By: Dr. Geoffrey Modest
A lead article in JAMA was a study of Medicare patients who had an MI with a low ejection fraction (EF) to see what % actually had a cardioverter-defibrillator (ICD) implanted and how the patients did (see JAMA. 2015;313(24):2433-2440). This was a retrospective observational study.
–10,381 patients had an MI with EF<35% from 441 US hospitals, between the years of 2007-2010
–mean age 76, 40% female, 10% nonwhite. 65% had NSTEMIs and 75% had in-hospital revascularization
–cumulative ICD implantation rate by 1 year was 8.1%
–ICDs more often done in patients with prior CABG (31% had ICD vs 20% without); those who had cardiogenic shock (13% had one vs 8% not), and in male patients (38% less likely for females to get ICD).
–the 2-year mortality rate was much lower in those who had ICD placement: 15.3 events per 100 patient-years with ICD (128 deaths in 838 patient-years) vs 26.4 events per 100 patient-years without (3033 deaths in 11479 patient-years), with adjusted HR of 0.64 (0.53-0.78)
There are some important results of the study:
–one likely useful lesson is that those patients with profound LV dysfunction post-MI, should usually receive another echocardiogram 40 days later, and if EF is depressed, should be considered for an ICD. The MADIT-2 trial (N Engl J Med 1996;335:1933-40) did find an impressive 35% decrease in all-cause mortality after only 20 months, at the expense of an increased hospitalization for heart failure, in patients with LVEF<30 and at least 30 days post-MI. It is undoubtedly true that waiting the 40 days, when the patient is an outpatient, will lead to fewer ICDs being implanted (as with statins post-MI: if not started in the hospital, they may never be given later). The recommendations for an ICD are those with an EF<35% from an MI and NYHA class 2-3 after 40 days (and optimal medical therapy), or those with EF<30% and NYHA class 1. The basis for the recommendation to wait 40 days after an MI is a few studies.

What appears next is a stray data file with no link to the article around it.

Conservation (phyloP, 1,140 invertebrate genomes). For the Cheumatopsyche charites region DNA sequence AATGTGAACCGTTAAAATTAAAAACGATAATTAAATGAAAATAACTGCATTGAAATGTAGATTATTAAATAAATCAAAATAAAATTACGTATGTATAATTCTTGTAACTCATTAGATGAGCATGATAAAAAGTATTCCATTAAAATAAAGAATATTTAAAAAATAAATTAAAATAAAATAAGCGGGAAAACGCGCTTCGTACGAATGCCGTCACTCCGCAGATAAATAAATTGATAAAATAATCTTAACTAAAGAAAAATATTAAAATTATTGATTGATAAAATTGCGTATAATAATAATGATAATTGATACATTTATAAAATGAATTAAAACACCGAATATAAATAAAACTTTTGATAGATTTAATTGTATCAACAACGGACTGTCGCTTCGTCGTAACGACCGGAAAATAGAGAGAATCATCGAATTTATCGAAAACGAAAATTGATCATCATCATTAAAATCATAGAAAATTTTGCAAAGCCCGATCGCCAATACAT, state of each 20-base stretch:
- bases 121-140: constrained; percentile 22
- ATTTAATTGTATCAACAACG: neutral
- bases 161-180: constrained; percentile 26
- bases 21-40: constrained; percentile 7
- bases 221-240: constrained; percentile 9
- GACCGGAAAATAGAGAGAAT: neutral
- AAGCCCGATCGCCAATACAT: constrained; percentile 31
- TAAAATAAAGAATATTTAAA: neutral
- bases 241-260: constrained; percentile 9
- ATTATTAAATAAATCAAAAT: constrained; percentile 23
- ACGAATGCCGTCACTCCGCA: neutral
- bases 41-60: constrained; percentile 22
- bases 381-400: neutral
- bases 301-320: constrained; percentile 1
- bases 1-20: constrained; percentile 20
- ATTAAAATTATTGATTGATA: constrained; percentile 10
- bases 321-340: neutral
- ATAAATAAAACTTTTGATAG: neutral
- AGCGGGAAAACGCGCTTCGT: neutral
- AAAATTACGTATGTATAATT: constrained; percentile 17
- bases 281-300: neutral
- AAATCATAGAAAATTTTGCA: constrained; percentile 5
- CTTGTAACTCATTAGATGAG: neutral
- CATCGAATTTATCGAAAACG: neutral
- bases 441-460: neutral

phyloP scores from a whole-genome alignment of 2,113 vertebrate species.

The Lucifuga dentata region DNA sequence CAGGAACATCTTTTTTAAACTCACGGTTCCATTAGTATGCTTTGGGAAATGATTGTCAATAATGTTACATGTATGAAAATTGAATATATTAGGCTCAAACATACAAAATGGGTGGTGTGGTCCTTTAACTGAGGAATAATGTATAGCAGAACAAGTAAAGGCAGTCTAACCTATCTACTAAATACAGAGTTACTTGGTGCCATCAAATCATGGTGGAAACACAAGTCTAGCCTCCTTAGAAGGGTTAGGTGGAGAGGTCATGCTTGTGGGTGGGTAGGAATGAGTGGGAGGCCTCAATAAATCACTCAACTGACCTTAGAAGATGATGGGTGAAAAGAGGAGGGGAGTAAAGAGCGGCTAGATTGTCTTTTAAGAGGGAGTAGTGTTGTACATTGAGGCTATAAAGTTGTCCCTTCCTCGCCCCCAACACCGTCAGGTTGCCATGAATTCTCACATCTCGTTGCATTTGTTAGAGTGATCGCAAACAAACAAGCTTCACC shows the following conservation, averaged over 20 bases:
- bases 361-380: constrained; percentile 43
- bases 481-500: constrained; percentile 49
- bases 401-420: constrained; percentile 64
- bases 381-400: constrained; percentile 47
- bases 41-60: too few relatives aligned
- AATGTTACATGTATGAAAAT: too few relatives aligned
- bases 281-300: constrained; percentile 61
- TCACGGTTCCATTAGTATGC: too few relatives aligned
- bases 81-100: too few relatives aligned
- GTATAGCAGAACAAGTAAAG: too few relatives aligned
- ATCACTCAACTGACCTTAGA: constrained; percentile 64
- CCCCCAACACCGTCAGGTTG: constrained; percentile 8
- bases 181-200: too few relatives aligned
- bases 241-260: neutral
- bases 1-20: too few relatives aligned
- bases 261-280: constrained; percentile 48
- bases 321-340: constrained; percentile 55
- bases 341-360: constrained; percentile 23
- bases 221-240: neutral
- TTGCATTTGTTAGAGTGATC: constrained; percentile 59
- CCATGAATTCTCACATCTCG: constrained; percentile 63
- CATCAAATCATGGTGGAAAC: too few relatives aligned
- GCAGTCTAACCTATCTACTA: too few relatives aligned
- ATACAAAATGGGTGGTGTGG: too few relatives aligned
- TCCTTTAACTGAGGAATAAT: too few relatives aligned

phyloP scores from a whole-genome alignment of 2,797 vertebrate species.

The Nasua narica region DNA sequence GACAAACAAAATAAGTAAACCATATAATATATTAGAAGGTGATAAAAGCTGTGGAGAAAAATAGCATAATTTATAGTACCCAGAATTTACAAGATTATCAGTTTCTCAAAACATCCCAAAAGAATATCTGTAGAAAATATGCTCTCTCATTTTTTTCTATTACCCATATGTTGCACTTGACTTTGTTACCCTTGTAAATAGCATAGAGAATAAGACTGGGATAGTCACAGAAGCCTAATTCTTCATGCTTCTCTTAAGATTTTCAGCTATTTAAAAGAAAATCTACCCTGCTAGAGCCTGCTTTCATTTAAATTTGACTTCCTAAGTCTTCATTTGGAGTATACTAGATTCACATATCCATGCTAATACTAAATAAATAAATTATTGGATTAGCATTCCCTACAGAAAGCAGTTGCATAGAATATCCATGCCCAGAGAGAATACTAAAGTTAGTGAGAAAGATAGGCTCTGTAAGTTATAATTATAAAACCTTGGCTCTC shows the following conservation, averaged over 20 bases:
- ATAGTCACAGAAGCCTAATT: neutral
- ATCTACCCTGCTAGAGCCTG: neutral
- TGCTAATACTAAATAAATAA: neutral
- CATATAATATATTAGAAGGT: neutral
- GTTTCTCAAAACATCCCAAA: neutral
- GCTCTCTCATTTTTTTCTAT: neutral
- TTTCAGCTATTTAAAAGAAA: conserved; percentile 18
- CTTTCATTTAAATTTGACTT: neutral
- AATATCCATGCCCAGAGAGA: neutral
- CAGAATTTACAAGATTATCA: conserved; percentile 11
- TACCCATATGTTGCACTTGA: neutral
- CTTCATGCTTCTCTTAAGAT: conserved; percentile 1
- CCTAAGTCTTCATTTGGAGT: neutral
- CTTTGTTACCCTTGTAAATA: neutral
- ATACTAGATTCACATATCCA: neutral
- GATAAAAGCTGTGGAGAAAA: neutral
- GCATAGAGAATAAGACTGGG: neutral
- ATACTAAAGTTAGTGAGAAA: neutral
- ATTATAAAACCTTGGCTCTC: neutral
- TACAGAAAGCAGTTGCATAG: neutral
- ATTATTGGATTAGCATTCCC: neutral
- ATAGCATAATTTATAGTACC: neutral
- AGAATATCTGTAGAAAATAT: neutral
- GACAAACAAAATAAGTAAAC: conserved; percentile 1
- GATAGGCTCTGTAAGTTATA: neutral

–one older article (see Ann Intern Med. 2001;134(6):451) tracked echocardiograms after MIs, finding that 22% of patients with low EF totally normalized their EF, and 36% more had partial functional recovery, with 53% having > 5% improvement of EF over their post-MI baseline. And in the JAMA study above, 75% of those with MIs had revascularization – mostly PCI, which is more likely to lead to high levels of myocardial sparing and recovery over the short-term (after the stunned myocardial wakes up to its new reality). One concern in this Annals study is that there was not optimal medical therapy. Not clear that patients received aspirin, statin or b-blocker (this study was actually one testing the efficacy of ramipril post-MI, beginning on day 14 and with varying doses. So, the myocardial recovery rate they found might have been much higher with our current optimal medical therapy. And the rate of arrhythmias lower.)
–a few trials actually looked at immediate placement of ICDs in patients with MIs and reduced EFs (<35% or <40%): neither the DINAMIT trial (NEJM 2004; 351: 2481) nor the IRIS trial (NEJM 2009; 361: 1427) found any difference in all-cause mortality by implanting ICDs right away
–subgroup analysis in the JAMA study showed that the mortality benefit was the same in patients < and >80 years old, and this suggests pretty strongly that we should still consider ICDs in older patients who were underrepresented in the clinical trials.
But, I do not really trust this study (which basically promotes more patients receiving very expensive devices, for which there are clinically-important adverse effects), and for a variety of reasons: